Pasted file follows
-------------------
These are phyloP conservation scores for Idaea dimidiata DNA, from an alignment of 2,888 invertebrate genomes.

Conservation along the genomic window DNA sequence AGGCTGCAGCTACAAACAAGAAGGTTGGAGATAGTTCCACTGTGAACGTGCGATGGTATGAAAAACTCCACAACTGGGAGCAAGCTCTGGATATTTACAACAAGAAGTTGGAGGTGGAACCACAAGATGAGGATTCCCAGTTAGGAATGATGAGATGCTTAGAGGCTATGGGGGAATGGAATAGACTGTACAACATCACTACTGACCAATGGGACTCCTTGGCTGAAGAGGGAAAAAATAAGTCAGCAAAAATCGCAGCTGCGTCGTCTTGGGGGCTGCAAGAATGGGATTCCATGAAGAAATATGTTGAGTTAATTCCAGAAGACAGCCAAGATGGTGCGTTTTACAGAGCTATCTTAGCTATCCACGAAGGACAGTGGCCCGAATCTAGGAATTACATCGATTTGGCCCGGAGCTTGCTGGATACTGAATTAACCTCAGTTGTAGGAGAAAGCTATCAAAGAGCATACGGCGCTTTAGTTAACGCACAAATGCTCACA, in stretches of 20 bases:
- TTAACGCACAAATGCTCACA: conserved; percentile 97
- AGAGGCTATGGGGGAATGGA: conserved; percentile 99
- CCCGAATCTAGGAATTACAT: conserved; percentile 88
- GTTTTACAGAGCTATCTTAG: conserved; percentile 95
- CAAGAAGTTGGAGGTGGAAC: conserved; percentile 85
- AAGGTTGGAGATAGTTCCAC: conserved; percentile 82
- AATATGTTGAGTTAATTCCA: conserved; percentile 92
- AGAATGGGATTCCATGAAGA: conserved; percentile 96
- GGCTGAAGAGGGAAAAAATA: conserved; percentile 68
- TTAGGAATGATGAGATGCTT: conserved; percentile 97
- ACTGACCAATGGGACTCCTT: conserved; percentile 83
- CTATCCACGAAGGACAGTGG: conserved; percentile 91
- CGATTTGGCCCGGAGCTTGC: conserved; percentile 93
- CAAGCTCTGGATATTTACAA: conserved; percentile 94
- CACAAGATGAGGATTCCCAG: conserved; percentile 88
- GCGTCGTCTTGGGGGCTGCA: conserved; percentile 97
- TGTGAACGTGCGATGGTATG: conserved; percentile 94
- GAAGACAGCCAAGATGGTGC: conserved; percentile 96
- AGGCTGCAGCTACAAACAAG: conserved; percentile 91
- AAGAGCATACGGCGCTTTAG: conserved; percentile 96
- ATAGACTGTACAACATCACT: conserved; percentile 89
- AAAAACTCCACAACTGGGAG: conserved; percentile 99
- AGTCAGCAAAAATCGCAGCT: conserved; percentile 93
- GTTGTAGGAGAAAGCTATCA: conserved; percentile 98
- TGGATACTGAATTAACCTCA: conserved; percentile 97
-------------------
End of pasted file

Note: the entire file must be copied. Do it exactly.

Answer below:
These are phyloP conservation scores for Idaea dimidiata DNA, from an alignment of 2,888 invertebrate genomes.

Conservation along the genomic window DNA sequence AGGCTGCAGCTACAAACAAGAAGGTTGGAGATAGTTCCACTGTGAACGTGCGATGGTATGAAAAACTCCACAACTGGGAGCAAGCTCTGGATATTTACAACAAGAAGTTGGAGGTGGAACCACAAGATGAGGATTCCCAGTTAGGAATGATGAGATGCTTAGAGGCTATGGGGGAATGGAATAGACTGTACAACATCACTACTGACCAATGGGACTCCTTGGCTGAAGAGGGAAAAAATAAGTCAGCAAAAATCGCAGCTGCGTCGTCTTGGGGGCTGCAAGAATGGGATTCCATGAAGAAATATGTTGAGTTAATTCCAGAAGACAGCCAAGATGGTGCGTTTTACAGAGCTATCTTAGCTATCCACGAAGGACAGTGGCCCGAATCTAGGAATTACATCGATTTGGCCCGGAGCTTGCTGGATACTGAATTAACCTCAGTTGTAGGAGAAAGCTATCAAAGAGCATACGGCGCTTTAGTTAACGCACAAATGCTCACA, in stretches of 20 bases:
- TTAACGCACAAATGCTCACA: conserved; percentile 97
- AGAGGCTATGGGGGAATGGA: conserved; percentile 99
- CCCGAATCTAGGAATTACAT: conserved; percentile 88
- GTTTTACAGAGCTATCTTAG: conserved; percentile 95
- CAAGAAGTTGGAGGTGGAAC: conserved; percentile 85
- AAGGTTGGAGATAGTTCCAC: conserved; percentile 82
- AATATGTTGAGTTAATTCCA: conserved; percentile 92
- AGAATGGGATTCCATGAAGA: conserved; percentile 96
- GGCTGAAGAGGGAAAAAATA: conserved; percentile 68
- TTAGGAATGATGAGATGCTT: conserved; percentile 97
- ACTGACCAATGGGACTCCTT: conserved; percentile 83
- CTATCCACGAAGGACAGTGG: conserved; percentile 91
- CGATTTGGCCCGGAGCTTGC: conserved; percentile 93
- CAAGCTCTGGATATTTACAA: conserved; percentile 94
- CACAAGATGAGGATTCCCAG: conserved; percentile 88
- GCGTCGTCTTGGGGGCTGCA: conserved; percentile 97
- TGTGAACGTGCGATGGTATG: conserved; percentile 94
- GAAGACAGCCAAGATGGTGC: conserved; percentile 96
- AGGCTGCAGCTACAAACAAG: conserved; percentile 91
- AAGAGCATACGGCGCTTTAG: conserved; percentile 96
- ATAGACTGTACAACATCACT: conserved; percentile 89
- AAAAACTCCACAACTGGGAG: conserved; percentile 99
- AGTCAGCAAAAATCGCAGCT: conserved; percentile 93
- GTTGTAGGAGAAAGCTATCA: conserved; percentile 98
- TGGATACTGAATTAACCTCA: conserved; percentile 97